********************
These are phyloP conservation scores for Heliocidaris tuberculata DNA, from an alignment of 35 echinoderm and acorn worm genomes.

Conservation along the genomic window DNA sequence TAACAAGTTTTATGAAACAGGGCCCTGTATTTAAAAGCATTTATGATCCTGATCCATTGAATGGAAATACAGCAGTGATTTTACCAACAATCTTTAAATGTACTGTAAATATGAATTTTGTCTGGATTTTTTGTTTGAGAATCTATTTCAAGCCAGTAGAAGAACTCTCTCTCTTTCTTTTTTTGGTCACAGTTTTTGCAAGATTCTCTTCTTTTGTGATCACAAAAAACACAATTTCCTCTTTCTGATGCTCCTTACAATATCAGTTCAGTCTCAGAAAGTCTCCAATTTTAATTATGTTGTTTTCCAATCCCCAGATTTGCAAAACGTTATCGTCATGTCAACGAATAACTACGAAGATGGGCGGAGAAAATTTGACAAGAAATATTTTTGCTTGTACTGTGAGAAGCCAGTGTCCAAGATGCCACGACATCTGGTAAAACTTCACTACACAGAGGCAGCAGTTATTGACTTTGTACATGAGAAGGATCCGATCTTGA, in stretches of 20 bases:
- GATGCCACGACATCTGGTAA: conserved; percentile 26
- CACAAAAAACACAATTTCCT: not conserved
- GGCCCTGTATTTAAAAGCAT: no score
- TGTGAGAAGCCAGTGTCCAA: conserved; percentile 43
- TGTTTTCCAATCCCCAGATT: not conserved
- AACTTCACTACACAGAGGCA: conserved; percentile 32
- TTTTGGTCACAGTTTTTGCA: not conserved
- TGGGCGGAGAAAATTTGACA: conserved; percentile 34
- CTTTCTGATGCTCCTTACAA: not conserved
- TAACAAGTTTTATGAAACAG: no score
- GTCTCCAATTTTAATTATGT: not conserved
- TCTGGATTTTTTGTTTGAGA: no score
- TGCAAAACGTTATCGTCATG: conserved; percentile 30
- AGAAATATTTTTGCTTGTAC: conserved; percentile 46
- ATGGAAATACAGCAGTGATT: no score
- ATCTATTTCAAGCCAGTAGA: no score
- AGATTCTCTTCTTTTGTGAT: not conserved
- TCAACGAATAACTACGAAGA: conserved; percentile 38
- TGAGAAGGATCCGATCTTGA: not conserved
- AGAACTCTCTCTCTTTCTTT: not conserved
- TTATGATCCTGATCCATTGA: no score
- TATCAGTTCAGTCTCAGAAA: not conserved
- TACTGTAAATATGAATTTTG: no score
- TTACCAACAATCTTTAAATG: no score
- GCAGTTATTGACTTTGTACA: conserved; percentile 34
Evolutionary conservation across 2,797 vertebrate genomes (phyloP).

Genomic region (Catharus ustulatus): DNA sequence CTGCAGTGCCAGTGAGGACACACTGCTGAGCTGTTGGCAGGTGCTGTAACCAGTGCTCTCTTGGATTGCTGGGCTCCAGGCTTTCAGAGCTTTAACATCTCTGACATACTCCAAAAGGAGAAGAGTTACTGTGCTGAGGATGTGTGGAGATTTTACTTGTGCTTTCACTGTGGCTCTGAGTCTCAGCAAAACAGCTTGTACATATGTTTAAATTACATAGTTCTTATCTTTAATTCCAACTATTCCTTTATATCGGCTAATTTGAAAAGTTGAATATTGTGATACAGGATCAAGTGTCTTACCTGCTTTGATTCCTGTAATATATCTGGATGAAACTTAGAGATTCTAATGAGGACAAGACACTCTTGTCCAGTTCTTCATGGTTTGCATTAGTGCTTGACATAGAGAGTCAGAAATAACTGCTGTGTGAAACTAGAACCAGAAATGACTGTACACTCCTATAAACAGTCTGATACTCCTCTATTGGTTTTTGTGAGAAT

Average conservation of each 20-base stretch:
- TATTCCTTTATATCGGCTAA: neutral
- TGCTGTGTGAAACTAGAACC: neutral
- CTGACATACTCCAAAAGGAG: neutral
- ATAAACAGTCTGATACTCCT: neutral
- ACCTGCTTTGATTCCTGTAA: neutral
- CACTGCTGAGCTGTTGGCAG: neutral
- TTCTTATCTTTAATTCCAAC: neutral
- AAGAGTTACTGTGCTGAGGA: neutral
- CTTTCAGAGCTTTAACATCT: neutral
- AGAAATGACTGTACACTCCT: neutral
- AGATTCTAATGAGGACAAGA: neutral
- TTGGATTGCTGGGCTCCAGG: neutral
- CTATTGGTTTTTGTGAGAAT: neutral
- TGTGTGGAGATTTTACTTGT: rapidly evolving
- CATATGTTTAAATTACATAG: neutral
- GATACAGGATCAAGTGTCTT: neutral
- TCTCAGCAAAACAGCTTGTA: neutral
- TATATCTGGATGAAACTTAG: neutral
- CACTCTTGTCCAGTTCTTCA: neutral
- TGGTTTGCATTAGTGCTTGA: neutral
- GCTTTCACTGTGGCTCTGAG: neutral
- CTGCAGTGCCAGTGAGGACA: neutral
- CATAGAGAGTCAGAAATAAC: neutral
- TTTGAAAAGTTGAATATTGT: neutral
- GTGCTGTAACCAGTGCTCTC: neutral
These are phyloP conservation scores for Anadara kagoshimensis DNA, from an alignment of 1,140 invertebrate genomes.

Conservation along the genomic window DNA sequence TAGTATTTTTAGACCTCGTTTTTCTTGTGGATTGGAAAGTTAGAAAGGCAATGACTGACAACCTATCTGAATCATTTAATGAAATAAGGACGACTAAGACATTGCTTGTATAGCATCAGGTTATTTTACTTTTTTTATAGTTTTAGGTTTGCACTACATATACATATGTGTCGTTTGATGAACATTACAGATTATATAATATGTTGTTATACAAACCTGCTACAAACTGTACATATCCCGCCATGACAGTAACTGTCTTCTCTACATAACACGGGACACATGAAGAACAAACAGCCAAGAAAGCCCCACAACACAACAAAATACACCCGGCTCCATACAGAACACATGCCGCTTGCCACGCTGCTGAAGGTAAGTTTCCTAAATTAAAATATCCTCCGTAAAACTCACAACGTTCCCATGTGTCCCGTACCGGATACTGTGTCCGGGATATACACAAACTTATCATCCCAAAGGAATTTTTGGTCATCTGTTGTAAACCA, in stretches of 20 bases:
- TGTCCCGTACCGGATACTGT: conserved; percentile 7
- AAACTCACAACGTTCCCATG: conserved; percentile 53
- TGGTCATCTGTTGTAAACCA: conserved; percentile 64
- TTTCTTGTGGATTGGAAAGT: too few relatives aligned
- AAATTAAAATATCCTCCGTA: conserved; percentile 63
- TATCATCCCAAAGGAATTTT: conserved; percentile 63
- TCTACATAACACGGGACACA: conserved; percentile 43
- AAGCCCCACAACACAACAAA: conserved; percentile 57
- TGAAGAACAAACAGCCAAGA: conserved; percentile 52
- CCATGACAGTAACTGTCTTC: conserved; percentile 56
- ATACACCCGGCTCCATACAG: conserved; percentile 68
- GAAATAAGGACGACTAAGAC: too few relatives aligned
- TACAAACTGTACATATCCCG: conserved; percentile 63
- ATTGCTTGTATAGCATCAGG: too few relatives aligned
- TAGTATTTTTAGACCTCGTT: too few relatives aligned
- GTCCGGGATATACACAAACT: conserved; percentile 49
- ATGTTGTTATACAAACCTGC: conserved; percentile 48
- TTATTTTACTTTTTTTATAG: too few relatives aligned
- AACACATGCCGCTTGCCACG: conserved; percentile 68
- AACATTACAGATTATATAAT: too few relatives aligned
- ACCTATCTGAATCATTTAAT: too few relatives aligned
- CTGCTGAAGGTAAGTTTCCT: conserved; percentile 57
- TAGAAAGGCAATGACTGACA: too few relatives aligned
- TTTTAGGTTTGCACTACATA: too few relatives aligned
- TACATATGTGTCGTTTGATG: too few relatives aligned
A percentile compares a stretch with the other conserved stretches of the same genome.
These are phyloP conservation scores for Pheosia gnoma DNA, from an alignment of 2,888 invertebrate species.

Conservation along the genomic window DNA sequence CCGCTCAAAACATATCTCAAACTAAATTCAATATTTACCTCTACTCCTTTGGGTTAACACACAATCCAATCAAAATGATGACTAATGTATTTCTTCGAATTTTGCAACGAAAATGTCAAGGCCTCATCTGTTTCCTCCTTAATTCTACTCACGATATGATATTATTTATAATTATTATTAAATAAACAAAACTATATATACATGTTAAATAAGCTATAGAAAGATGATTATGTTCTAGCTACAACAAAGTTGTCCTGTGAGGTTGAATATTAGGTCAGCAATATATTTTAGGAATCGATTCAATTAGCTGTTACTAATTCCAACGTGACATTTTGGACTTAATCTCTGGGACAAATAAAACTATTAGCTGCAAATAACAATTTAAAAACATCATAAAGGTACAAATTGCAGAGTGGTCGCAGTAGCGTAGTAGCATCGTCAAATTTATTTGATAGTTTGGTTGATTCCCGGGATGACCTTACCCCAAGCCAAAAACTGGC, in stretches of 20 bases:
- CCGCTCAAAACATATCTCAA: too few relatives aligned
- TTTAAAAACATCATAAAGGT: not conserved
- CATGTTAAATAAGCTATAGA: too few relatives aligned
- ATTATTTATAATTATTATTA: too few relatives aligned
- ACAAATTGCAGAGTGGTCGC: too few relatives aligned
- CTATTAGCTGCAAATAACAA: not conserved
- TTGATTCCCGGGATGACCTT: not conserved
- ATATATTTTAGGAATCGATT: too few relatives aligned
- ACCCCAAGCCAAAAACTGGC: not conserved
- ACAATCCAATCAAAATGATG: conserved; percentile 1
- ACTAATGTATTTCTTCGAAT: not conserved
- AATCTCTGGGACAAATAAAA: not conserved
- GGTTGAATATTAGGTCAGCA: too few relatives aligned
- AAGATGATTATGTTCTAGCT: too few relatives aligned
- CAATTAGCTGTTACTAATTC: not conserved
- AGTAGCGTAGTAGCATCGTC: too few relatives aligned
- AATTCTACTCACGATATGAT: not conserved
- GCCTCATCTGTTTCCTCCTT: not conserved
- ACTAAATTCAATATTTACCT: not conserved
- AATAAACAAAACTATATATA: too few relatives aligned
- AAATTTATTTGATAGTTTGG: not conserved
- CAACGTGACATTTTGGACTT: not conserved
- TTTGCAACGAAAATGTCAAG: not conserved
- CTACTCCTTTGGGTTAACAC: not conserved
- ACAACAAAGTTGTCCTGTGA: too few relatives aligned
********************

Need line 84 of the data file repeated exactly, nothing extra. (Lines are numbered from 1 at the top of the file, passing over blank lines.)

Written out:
These are phyloP conservation scores for Pheosia gnoma DNA, from an alignment of 2,888 invertebrate species.